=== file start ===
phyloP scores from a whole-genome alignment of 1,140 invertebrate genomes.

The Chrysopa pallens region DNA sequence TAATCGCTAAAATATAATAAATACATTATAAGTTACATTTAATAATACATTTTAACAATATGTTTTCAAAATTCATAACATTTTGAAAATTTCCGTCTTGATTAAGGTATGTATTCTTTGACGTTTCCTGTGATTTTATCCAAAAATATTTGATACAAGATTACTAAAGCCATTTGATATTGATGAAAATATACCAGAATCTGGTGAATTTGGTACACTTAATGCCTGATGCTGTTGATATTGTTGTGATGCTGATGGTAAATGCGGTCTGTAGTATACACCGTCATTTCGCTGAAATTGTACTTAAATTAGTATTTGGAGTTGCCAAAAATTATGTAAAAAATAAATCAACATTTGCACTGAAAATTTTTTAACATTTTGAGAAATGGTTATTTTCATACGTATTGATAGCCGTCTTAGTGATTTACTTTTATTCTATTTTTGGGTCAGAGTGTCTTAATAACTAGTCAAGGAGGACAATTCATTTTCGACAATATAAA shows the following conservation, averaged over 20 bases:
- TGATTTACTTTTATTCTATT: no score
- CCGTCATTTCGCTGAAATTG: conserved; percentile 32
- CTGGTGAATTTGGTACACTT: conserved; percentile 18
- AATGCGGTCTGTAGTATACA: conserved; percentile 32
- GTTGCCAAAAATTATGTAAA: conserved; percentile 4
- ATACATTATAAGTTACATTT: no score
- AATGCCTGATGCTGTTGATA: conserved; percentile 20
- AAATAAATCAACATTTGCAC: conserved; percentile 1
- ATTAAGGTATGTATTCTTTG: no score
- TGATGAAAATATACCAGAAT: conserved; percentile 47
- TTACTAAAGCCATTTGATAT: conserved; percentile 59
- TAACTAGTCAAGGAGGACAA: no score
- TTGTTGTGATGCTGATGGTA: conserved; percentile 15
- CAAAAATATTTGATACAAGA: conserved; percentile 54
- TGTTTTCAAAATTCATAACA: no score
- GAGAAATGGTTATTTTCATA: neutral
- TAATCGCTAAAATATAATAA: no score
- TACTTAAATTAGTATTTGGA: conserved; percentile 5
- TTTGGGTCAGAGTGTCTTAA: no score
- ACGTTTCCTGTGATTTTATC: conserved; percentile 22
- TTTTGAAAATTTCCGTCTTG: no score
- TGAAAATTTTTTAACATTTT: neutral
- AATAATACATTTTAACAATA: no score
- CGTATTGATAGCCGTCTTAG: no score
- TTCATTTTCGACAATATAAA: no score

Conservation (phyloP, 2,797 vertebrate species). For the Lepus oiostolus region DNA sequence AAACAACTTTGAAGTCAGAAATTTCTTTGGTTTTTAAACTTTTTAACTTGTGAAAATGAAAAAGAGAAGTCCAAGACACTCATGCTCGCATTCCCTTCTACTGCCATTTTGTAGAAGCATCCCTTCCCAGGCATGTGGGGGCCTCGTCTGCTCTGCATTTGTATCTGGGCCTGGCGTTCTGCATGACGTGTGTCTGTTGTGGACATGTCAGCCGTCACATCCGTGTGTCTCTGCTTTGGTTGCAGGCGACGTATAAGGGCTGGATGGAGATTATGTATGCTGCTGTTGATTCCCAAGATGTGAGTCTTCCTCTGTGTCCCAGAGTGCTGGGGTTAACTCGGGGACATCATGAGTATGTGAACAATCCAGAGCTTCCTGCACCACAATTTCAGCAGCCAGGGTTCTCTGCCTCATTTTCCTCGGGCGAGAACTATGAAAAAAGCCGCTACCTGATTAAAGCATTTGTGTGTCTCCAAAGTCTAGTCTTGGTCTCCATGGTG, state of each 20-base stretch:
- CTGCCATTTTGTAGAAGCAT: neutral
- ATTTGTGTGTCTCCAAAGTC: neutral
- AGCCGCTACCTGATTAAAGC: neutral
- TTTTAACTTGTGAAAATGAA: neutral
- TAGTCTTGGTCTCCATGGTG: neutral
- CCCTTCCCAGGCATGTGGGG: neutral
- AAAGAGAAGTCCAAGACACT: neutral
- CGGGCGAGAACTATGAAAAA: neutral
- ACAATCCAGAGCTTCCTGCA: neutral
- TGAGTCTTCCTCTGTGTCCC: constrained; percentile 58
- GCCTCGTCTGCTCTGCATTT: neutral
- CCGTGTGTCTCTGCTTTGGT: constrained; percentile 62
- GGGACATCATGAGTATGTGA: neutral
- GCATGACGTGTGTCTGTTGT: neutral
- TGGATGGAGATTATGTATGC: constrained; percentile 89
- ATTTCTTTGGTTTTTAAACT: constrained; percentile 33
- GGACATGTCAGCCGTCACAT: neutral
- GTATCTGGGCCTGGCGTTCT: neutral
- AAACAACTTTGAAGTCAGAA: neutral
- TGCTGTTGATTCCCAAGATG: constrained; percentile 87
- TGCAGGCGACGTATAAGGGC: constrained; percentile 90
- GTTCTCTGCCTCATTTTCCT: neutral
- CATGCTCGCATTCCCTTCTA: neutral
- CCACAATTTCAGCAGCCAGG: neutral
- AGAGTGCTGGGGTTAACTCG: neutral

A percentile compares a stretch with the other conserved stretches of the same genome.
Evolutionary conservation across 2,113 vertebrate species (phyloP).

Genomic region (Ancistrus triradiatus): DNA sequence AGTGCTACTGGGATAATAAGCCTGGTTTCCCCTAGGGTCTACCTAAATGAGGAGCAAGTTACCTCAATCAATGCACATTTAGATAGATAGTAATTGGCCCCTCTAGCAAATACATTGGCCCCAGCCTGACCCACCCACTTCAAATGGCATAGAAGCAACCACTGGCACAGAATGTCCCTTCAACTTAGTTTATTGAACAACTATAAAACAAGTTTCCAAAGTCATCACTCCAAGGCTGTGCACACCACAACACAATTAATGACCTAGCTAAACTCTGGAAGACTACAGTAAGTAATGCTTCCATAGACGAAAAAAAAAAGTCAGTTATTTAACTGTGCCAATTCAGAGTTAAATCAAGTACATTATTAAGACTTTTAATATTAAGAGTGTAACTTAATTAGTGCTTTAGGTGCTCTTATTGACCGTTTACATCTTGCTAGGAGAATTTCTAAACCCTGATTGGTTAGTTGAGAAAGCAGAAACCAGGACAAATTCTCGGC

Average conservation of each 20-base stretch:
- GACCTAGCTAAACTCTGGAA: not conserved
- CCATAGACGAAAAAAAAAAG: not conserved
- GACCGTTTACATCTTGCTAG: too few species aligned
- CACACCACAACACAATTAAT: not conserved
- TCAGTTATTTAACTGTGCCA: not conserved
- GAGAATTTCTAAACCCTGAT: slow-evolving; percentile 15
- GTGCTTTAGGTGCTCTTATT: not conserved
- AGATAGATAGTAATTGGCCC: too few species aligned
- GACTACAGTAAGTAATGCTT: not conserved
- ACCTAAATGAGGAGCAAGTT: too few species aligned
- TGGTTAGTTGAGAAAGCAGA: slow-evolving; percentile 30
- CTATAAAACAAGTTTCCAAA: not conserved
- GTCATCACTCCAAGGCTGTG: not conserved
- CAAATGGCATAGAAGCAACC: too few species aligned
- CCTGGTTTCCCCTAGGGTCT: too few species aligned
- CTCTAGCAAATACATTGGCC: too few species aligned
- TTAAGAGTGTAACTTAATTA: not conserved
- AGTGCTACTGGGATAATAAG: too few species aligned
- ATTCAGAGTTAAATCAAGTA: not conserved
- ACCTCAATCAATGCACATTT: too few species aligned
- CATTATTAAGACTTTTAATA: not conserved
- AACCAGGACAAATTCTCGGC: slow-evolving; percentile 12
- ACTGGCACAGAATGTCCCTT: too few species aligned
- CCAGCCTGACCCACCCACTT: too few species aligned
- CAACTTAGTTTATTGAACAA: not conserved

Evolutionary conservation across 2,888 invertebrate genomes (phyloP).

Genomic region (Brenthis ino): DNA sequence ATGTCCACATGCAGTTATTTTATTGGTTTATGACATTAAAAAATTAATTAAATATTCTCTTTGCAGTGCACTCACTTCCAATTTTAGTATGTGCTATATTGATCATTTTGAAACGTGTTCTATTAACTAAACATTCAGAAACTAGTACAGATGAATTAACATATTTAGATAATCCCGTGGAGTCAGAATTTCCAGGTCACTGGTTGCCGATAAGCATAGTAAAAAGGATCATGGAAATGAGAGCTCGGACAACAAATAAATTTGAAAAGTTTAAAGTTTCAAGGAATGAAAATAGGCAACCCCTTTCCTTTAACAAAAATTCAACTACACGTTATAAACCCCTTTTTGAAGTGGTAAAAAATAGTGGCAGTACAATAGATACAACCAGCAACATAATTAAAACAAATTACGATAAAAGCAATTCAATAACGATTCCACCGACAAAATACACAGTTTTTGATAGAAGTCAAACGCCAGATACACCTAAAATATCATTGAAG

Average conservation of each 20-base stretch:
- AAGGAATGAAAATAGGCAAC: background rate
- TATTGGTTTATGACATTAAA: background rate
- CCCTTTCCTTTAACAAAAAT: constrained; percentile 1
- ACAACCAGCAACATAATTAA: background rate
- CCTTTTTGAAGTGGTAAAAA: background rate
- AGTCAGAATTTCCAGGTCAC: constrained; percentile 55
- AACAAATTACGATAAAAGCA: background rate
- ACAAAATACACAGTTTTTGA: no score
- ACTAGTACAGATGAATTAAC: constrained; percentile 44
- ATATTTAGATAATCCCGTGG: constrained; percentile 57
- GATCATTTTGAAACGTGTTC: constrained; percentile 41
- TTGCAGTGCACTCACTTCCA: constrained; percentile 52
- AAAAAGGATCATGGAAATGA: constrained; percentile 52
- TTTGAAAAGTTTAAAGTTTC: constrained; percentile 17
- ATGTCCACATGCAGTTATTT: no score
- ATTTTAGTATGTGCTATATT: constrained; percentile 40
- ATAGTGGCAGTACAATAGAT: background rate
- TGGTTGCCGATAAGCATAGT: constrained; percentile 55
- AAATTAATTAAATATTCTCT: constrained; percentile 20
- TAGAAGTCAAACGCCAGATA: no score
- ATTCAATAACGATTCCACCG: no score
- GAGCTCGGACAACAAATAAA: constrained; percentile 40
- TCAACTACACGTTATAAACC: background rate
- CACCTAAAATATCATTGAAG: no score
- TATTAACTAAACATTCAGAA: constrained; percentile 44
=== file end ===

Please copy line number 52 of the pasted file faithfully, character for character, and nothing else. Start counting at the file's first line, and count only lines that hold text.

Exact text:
- CCACAATTTCAGCAGCCAGG: neutral